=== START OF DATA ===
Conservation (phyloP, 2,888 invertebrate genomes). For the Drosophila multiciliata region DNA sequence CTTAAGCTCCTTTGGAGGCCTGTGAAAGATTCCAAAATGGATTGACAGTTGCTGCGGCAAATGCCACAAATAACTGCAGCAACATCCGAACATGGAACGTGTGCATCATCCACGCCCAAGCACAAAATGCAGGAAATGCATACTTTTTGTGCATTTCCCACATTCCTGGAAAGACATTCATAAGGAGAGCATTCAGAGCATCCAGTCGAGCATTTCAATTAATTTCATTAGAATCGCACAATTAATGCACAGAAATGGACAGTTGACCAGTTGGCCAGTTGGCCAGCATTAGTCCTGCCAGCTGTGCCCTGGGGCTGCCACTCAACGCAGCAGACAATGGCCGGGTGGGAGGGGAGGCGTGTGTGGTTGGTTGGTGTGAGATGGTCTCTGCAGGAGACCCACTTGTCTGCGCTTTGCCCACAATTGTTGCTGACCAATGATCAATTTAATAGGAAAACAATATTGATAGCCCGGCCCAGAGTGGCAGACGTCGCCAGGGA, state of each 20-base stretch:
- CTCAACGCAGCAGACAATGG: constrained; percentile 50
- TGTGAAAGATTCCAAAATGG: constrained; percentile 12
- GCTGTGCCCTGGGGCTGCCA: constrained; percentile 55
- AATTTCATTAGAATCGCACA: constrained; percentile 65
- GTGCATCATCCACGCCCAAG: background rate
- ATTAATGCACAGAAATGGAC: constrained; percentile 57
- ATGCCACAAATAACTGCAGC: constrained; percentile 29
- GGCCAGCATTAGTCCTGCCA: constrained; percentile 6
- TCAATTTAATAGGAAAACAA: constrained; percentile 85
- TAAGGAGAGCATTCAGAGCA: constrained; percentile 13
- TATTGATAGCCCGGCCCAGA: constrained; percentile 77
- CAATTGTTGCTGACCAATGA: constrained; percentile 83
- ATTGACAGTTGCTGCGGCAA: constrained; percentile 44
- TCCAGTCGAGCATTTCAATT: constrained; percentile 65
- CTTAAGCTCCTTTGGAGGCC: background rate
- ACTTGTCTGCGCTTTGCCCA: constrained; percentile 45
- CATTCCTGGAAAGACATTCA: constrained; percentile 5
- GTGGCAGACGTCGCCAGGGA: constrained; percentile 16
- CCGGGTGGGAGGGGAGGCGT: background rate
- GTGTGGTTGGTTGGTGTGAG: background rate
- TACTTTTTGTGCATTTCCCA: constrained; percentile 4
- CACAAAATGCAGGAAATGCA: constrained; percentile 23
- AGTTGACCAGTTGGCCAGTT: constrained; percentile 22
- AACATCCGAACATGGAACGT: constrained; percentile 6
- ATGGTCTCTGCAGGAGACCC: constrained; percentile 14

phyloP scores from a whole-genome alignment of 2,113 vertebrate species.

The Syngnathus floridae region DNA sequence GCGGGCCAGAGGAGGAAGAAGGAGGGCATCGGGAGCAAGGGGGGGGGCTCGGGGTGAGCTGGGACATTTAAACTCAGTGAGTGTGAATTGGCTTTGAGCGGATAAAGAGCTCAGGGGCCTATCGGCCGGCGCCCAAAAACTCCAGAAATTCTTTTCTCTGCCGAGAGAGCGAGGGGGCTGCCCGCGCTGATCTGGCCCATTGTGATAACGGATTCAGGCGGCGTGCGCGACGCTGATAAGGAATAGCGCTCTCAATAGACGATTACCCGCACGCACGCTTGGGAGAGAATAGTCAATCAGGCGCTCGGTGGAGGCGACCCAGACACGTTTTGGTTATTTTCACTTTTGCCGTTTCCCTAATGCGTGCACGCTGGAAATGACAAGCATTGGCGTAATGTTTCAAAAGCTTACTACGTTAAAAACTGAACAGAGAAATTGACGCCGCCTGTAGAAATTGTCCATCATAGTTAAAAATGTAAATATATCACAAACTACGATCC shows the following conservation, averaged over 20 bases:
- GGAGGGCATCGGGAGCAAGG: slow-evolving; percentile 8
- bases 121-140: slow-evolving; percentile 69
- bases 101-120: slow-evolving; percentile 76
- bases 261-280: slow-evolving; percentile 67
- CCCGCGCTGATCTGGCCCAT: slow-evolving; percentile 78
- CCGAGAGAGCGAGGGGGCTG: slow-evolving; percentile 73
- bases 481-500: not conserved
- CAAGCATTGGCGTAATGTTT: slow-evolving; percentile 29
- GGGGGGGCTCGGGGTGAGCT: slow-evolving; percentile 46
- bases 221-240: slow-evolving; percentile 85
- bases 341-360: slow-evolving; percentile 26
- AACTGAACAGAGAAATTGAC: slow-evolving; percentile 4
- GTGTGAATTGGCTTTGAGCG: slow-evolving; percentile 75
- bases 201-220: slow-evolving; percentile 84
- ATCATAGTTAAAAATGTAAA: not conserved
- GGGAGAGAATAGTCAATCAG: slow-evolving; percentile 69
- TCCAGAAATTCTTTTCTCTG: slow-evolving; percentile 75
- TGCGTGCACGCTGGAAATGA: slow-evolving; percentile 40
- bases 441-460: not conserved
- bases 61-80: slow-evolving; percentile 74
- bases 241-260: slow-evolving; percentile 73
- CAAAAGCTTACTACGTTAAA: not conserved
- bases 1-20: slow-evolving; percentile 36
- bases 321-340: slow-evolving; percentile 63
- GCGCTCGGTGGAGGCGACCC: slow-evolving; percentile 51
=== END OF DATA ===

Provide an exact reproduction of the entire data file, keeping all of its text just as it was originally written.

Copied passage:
Conservation (phyloP, 2,888 invertebrate genomes). For the Drosophila multiciliata region DNA sequence CTTAAGCTCCTTTGGAGGCCTGTGAAAGATTCCAAAATGGATTGACAGTTGCTGCGGCAAATGCCACAAATAACTGCAGCAACATCCGAACATGGAACGTGTGCATCATCCACGCCCAAGCACAAAATGCAGGAAATGCATACTTTTTGTGCATTTCCCACATTCCTGGAAAGACATTCATAAGGAGAGCATTCAGAGCATCCAGTCGAGCATTTCAATTAATTTCATTAGAATCGCACAATTAATGCACAGAAATGGACAGTTGACCAGTTGGCCAGTTGGCCAGCATTAGTCCTGCCAGCTGTGCCCTGGGGCTGCCACTCAACGCAGCAGACAATGGCCGGGTGGGAGGGGAGGCGTGTGTGGTTGGTTGGTGTGAGATGGTCTCTGCAGGAGACCCACTTGTCTGCGCTTTGCCCACAATTGTTGCTGACCAATGATCAATTTAATAGGAAAACAATATTGATAGCCCGGCCCAGAGTGGCAGACGTCGCCAGGGA, state of each 20-base stretch:
- CTCAACGCAGCAGACAATGG: constrained; percentile 50
- TGTGAAAGATTCCAAAATGG: constrained; percentile 12
- GCTGTGCCCTGGGGCTGCCA: constrained; percentile 55
- AATTTCATTAGAATCGCACA: constrained; percentile 65
- GTGCATCATCCACGCCCAAG: background rate
- ATTAATGCACAGAAATGGAC: constrained; percentile 57
- ATGCCACAAATAACTGCAGC: constrained; percentile 29
- GGCCAGCATTAGTCCTGCCA: constrained; percentile 6
- TCAATTTAATAGGAAAACAA: constrained; percentile 85
- TAAGGAGAGCATTCAGAGCA: constrained; percentile 13
- TATTGATAGCCCGGCCCAGA: constrained; percentile 77
- CAATTGTTGCTGACCAATGA: constrained; percentile 83
- ATTGACAGTTGCTGCGGCAA: constrained; percentile 44
- TCCAGTCGAGCATTTCAATT: constrained; percentile 65
- CTTAAGCTCCTTTGGAGGCC: background rate
- ACTTGTCTGCGCTTTGCCCA: constrained; percentile 45
- CATTCCTGGAAAGACATTCA: constrained; percentile 5
- GTGGCAGACGTCGCCAGGGA: constrained; percentile 16
- CCGGGTGGGAGGGGAGGCGT: background rate
- GTGTGGTTGGTTGGTGTGAG: background rate
- TACTTTTTGTGCATTTCCCA: constrained; percentile 4
- CACAAAATGCAGGAAATGCA: constrained; percentile 23
- AGTTGACCAGTTGGCCAGTT: constrained; percentile 22
- AACATCCGAACATGGAACGT: constrained; percentile 6
- ATGGTCTCTGCAGGAGACCC: constrained; percentile 14

phyloP scores from a whole-genome alignment of 2,113 vertebrate species.

The Syngnathus floridae region DNA sequence GCGGGCCAGAGGAGGAAGAAGGAGGGCATCGGGAGCAAGGGGGGGGGCTCGGGGTGAGCTGGGACATTTAAACTCAGTGAGTGTGAATTGGCTTTGAGCGGATAAAGAGCTCAGGGGCCTATCGGCCGGCGCCCAAAAACTCCAGAAATTCTTTTCTCTGCCGAGAGAGCGAGGGGGCTGCCCGCGCTGATCTGGCCCATTGTGATAACGGATTCAGGCGGCGTGCGCGACGCTGATAAGGAATAGCGCTCTCAATAGACGATTACCCGCACGCACGCTTGGGAGAGAATAGTCAATCAGGCGCTCGGTGGAGGCGACCCAGACACGTTTTGGTTATTTTCACTTTTGCCGTTTCCCTAATGCGTGCACGCTGGAAATGACAAGCATTGGCGTAATGTTTCAAAAGCTTACTACGTTAAAAACTGAACAGAGAAATTGACGCCGCCTGTAGAAATTGTCCATCATAGTTAAAAATGTAAATATATCACAAACTACGATCC shows the following conservation, averaged over 20 bases:
- GGAGGGCATCGGGAGCAAGG: slow-evolving; percentile 8
- bases 121-140: slow-evolving; percentile 69
- bases 101-120: slow-evolving; percentile 76
- bases 261-280: slow-evolving; percentile 67
- CCCGCGCTGATCTGGCCCAT: slow-evolving; percentile 78
- CCGAGAGAGCGAGGGGGCTG: slow-evolving; percentile 73
- bases 481-500: not conserved
- CAAGCATTGGCGTAATGTTT: slow-evolving; percentile 29
- GGGGGGGCTCGGGGTGAGCT: slow-evolving; percentile 46
- bases 221-240: slow-evolving; percentile 85
- bases 341-360: slow-evolving; percentile 26
- AACTGAACAGAGAAATTGAC: slow-evolving; percentile 4
- GTGTGAATTGGCTTTGAGCG: slow-evolving; percentile 75
- bases 201-220: slow-evolving; percentile 84
- ATCATAGTTAAAAATGTAAA: not conserved
- GGGAGAGAATAGTCAATCAG: slow-evolving; percentile 69
- TCCAGAAATTCTTTTCTCTG: slow-evolving; percentile 75
- TGCGTGCACGCTGGAAATGA: slow-evolving; percentile 40
- bases 441-460: not conserved
- bases 61-80: slow-evolving; percentile 74
- bases 241-260: slow-evolving; percentile 73
- CAAAAGCTTACTACGTTAAA: not conserved
- bases 1-20: slow-evolving; percentile 36
- bases 321-340: slow-evolving; percentile 63
- GCGCTCGGTGGAGGCGACCC: slow-evolving; percentile 51